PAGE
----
The redesign of one component of the system will potentially affect the performance of one or both of the other components and ultimately impact the performance of the entire system.

For example, to reduce the cost of roll conveyor systems, conveyor designers may chose to increase spacing between rollers in the unit load transport within a distribution center. This will effectively change the load distribution on the pallet in the unit load moving across the conveyor. The consequence of this design change, if no other changes are made in the unit load, will be altering the direction of movement, the velocity of the unit load, or the shape of the unit load in the form of load instability.

Correspondingly, a packaging designer may reduce container cost by reducing liner weight or medium weight in a corrugated paperboard container. Doing this without corresponding changes in the pallet or handling equipment will alter the forces being applied to the contents of the container. This can result in product damage and it can also result in lowering the stiffness in the unit load. The subsequent increased deflections can alter the movement and storage efficiency of the unit load.

Systems-Based Engineering

A ‘systems-based’ approach to unit load design that encourages supply chain component designers to work together in an effort to streamline the efficiency of the entire system would be most practical in terms of reducing costs, improving workplace safety, reducing waste, and protecting the environment.

Unfortunately, this is seldom the case. Instead, we continue to design each component separate from the others. Subsequently, the design process ultimately continues in a manner that targets ‘component’ cost reduction instead of system cost reduction.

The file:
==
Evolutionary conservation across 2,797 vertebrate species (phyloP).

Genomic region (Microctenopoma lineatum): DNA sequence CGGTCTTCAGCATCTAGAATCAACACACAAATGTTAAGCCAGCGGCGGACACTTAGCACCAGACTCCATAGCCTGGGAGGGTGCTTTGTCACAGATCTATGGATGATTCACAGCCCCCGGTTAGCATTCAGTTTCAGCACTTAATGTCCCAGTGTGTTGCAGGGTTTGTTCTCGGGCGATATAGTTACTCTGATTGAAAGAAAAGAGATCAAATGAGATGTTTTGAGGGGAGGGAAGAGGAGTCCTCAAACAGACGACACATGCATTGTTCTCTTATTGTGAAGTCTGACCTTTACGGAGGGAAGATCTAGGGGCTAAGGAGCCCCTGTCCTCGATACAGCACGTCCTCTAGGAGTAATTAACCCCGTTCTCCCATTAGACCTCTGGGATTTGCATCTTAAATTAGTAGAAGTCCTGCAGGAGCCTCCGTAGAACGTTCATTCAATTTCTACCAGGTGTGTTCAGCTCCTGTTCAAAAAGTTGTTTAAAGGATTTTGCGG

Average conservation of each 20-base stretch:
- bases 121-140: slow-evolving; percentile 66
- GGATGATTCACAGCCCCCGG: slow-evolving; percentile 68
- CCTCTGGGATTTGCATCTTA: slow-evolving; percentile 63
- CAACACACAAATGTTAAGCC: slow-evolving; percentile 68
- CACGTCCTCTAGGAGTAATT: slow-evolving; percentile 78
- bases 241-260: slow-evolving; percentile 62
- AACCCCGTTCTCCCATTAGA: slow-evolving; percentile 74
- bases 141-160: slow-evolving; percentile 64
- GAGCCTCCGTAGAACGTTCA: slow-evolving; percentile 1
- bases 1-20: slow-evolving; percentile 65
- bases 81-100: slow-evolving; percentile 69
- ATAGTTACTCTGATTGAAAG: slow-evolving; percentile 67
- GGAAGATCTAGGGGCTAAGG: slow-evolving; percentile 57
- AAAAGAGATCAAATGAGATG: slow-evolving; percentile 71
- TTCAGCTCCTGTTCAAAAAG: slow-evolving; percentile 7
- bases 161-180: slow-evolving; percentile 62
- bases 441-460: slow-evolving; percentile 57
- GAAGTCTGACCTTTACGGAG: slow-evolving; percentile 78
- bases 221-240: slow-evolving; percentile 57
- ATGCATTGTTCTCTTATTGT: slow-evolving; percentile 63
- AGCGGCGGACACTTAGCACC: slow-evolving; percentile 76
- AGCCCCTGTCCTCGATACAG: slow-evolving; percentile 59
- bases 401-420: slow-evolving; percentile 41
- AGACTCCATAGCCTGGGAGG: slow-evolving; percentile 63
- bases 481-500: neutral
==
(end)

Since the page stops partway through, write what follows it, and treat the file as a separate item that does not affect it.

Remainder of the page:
The avoidable costs of component-focused design are huge. In some cases these costs may not be as visible as the price tag of the packaging, but they are still there. These costs can be substantial compared to the few extra cents here and there for packaging tailored to the unique needs of each unit load. Regardless of the type of pallet or material used, systems-based design elevates the importance of the pallet and packaging provider while helping the customer save on overall systems cost.

Understanding how the components interact is necessary for proper systems design. Various component designers must work together, and the pallet provider can be the key link to combine the design components into one, easy-to-understand solution for the customer.

The first step toward streamlining an existing unit load materials handling system is to conduct a comprehensive palletization audit — an organized procedure that helps a system designer determine the location of one or more system constraints. System constraints often dictate pallet, packaging, and material handling equipment and component costs because they force system design requirements to — at a minimum — overcome the stress caused by the constraint.

What are system constraints? More often than not, the most common system constraint is the location of the greatest mechanical stress level. All mechanical stress interactions pass through the pallet interface between the packaging (load) and the handling equipment. The palletization audit documents the load condition on top of the pallet and the support conditions under the pallet such that all mechanical stress constraints can be identified.